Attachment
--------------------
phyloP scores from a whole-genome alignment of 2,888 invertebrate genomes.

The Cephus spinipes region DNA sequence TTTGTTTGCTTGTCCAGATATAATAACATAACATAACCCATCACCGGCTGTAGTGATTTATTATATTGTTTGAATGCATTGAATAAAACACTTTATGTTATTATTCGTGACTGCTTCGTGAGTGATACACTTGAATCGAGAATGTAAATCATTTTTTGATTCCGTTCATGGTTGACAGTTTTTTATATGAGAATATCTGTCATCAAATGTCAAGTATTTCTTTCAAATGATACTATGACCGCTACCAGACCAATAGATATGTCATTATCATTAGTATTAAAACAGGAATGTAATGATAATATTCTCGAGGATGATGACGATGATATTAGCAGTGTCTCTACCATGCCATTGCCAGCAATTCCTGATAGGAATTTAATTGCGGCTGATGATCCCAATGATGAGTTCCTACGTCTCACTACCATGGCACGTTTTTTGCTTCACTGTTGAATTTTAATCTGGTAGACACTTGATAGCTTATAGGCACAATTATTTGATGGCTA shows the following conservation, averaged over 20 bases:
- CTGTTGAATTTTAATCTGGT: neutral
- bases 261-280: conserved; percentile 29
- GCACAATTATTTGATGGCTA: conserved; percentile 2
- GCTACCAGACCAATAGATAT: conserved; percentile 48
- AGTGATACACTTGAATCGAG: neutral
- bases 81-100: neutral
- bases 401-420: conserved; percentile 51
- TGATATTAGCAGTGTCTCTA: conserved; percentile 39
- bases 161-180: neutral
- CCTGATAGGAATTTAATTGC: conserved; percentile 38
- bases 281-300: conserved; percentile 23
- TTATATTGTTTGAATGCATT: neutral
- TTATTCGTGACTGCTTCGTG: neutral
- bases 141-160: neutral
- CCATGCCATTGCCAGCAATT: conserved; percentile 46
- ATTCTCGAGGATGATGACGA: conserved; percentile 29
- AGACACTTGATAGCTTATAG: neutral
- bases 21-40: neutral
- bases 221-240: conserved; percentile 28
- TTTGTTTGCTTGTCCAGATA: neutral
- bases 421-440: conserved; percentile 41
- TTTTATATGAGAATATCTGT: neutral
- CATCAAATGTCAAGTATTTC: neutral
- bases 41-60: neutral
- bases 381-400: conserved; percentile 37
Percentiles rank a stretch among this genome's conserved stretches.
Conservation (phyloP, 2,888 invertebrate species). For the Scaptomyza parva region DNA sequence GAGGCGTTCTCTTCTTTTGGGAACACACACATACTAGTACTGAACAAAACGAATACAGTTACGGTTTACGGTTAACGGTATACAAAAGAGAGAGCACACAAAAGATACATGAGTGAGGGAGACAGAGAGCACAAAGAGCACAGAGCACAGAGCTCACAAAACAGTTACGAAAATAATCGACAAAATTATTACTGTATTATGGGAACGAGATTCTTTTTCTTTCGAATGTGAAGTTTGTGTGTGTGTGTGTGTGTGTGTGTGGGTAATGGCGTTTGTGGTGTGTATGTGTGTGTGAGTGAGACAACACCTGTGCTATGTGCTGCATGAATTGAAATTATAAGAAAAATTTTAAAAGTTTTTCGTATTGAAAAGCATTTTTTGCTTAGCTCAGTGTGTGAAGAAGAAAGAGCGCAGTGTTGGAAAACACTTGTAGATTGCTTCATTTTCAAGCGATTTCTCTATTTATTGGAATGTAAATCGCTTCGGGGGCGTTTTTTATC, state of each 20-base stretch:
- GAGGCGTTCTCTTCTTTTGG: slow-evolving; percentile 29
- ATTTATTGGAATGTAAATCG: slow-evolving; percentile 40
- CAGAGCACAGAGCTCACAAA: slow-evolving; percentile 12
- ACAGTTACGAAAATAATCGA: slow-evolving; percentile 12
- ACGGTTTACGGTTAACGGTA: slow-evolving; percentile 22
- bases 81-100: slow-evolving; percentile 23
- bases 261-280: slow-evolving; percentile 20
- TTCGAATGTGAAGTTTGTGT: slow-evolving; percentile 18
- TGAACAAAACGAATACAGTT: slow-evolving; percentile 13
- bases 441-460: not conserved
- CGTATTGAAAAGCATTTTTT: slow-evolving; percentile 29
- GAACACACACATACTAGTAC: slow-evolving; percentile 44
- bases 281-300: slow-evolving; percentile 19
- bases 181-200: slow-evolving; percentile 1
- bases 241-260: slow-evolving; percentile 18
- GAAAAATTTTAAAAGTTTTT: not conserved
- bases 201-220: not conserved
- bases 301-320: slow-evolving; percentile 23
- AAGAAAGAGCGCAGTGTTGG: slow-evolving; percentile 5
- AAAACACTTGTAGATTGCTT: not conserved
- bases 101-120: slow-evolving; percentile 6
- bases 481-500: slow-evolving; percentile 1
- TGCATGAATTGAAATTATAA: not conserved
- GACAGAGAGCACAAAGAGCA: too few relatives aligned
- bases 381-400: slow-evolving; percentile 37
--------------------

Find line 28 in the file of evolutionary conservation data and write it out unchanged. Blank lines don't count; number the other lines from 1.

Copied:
Percentiles rank a stretch among this genome's conserved stretches.